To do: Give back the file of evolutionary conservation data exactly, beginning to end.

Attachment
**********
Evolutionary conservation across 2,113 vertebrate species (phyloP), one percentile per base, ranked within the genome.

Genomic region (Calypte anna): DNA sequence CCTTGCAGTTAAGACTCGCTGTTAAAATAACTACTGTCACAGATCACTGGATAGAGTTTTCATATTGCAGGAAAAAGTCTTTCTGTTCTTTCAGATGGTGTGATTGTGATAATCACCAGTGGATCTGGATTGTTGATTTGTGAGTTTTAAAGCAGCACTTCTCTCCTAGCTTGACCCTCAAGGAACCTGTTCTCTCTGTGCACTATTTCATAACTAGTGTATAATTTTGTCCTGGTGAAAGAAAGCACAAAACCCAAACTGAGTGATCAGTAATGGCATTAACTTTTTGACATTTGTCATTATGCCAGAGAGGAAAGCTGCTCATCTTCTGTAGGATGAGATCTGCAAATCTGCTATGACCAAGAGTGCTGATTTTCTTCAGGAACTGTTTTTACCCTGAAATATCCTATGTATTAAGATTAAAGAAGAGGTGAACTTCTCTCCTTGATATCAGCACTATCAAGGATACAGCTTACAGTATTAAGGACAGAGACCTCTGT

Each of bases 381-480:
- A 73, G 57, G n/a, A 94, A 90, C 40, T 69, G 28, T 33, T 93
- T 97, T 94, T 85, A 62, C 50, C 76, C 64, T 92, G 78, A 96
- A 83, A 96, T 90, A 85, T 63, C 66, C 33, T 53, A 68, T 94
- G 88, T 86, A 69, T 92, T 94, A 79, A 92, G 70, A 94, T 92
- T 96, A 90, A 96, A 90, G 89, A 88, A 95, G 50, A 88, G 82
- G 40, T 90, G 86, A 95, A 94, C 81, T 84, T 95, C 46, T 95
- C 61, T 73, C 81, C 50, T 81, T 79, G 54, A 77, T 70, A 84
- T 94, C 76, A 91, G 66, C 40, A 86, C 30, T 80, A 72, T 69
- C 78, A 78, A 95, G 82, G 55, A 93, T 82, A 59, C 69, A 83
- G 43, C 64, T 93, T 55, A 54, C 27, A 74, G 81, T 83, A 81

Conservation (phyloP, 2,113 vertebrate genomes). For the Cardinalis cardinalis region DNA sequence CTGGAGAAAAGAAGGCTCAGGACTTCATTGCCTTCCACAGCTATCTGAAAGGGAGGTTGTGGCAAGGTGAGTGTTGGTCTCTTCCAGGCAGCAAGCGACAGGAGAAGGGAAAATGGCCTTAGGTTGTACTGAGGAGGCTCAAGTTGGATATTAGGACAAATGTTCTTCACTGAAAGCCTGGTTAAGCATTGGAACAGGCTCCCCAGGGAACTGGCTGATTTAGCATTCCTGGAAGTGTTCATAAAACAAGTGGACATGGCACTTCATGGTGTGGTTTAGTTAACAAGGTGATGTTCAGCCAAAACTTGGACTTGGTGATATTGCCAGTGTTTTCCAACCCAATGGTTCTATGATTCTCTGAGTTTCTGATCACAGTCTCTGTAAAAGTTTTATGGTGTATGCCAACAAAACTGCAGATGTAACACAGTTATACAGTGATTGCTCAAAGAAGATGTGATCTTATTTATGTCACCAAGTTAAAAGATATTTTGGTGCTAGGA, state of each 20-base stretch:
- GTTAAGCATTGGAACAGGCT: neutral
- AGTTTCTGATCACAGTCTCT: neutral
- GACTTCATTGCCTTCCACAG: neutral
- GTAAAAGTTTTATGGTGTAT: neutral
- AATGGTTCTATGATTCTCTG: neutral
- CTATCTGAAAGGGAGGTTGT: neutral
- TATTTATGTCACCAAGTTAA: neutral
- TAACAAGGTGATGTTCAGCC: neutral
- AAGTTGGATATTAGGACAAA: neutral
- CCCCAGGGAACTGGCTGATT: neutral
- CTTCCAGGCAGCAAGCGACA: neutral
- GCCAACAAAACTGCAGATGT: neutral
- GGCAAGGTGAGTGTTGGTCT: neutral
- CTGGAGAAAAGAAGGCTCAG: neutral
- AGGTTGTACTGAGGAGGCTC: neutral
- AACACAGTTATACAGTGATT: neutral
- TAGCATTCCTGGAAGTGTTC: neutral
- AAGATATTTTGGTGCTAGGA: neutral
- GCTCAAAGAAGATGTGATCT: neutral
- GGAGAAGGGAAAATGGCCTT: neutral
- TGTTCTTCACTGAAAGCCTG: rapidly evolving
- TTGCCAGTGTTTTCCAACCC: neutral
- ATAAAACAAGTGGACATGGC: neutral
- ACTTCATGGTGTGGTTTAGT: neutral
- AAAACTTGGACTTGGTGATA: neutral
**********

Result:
Evolutionary conservation across 2,113 vertebrate species (phyloP), one percentile per base, ranked within the genome.

Genomic region (Calypte anna): DNA sequence CCTTGCAGTTAAGACTCGCTGTTAAAATAACTACTGTCACAGATCACTGGATAGAGTTTTCATATTGCAGGAAAAAGTCTTTCTGTTCTTTCAGATGGTGTGATTGTGATAATCACCAGTGGATCTGGATTGTTGATTTGTGAGTTTTAAAGCAGCACTTCTCTCCTAGCTTGACCCTCAAGGAACCTGTTCTCTCTGTGCACTATTTCATAACTAGTGTATAATTTTGTCCTGGTGAAAGAAAGCACAAAACCCAAACTGAGTGATCAGTAATGGCATTAACTTTTTGACATTTGTCATTATGCCAGAGAGGAAAGCTGCTCATCTTCTGTAGGATGAGATCTGCAAATCTGCTATGACCAAGAGTGCTGATTTTCTTCAGGAACTGTTTTTACCCTGAAATATCCTATGTATTAAGATTAAAGAAGAGGTGAACTTCTCTCCTTGATATCAGCACTATCAAGGATACAGCTTACAGTATTAAGGACAGAGACCTCTGT

Each of bases 381-480:
- A 73, G 57, G n/a, A 94, A 90, C 40, T 69, G 28, T 33, T 93
- T 97, T 94, T 85, A 62, C 50, C 76, C 64, T 92, G 78, A 96
- A 83, A 96, T 90, A 85, T 63, C 66, C 33, T 53, A 68, T 94
- G 88, T 86, A 69, T 92, T 94, A 79, A 92, G 70, A 94, T 92
- T 96, A 90, A 96, A 90, G 89, A 88, A 95, G 50, A 88, G 82
- G 40, T 90, G 86, A 95, A 94, C 81, T 84, T 95, C 46, T 95
- C 61, T 73, C 81, C 50, T 81, T 79, G 54, A 77, T 70, A 84
- T 94, C 76, A 91, G 66, C 40, A 86, C 30, T 80, A 72, T 69
- C 78, A 78, A 95, G 82, G 55, A 93, T 82, A 59, C 69, A 83
- G 43, C 64, T 93, T 55, A 54, C 27, A 74, G 81, T 83, A 81

Conservation (phyloP, 2,113 vertebrate genomes). For the Cardinalis cardinalis region DNA sequence CTGGAGAAAAGAAGGCTCAGGACTTCATTGCCTTCCACAGCTATCTGAAAGGGAGGTTGTGGCAAGGTGAGTGTTGGTCTCTTCCAGGCAGCAAGCGACAGGAGAAGGGAAAATGGCCTTAGGTTGTACTGAGGAGGCTCAAGTTGGATATTAGGACAAATGTTCTTCACTGAAAGCCTGGTTAAGCATTGGAACAGGCTCCCCAGGGAACTGGCTGATTTAGCATTCCTGGAAGTGTTCATAAAACAAGTGGACATGGCACTTCATGGTGTGGTTTAGTTAACAAGGTGATGTTCAGCCAAAACTTGGACTTGGTGATATTGCCAGTGTTTTCCAACCCAATGGTTCTATGATTCTCTGAGTTTCTGATCACAGTCTCTGTAAAAGTTTTATGGTGTATGCCAACAAAACTGCAGATGTAACACAGTTATACAGTGATTGCTCAAAGAAGATGTGATCTTATTTATGTCACCAAGTTAAAAGATATTTTGGTGCTAGGA, state of each 20-base stretch:
- GTTAAGCATTGGAACAGGCT: neutral
- AGTTTCTGATCACAGTCTCT: neutral
- GACTTCATTGCCTTCCACAG: neutral
- GTAAAAGTTTTATGGTGTAT: neutral
- AATGGTTCTATGATTCTCTG: neutral
- CTATCTGAAAGGGAGGTTGT: neutral
- TATTTATGTCACCAAGTTAA: neutral
- TAACAAGGTGATGTTCAGCC: neutral
- AAGTTGGATATTAGGACAAA: neutral
- CCCCAGGGAACTGGCTGATT: neutral
- CTTCCAGGCAGCAAGCGACA: neutral
- GCCAACAAAACTGCAGATGT: neutral
- GGCAAGGTGAGTGTTGGTCT: neutral
- CTGGAGAAAAGAAGGCTCAG: neutral
- AGGTTGTACTGAGGAGGCTC: neutral
- AACACAGTTATACAGTGATT: neutral
- TAGCATTCCTGGAAGTGTTC: neutral
- AAGATATTTTGGTGCTAGGA: neutral
- GCTCAAAGAAGATGTGATCT: neutral
- GGAGAAGGGAAAATGGCCTT: neutral
- TGTTCTTCACTGAAAGCCTG: rapidly evolving
- TTGCCAGTGTTTTCCAACCC: neutral
- ATAAAACAAGTGGACATGGC: neutral
- ACTTCATGGTGTGGTTTAGT: neutral
- AAAACTTGGACTTGGTGATA: neutral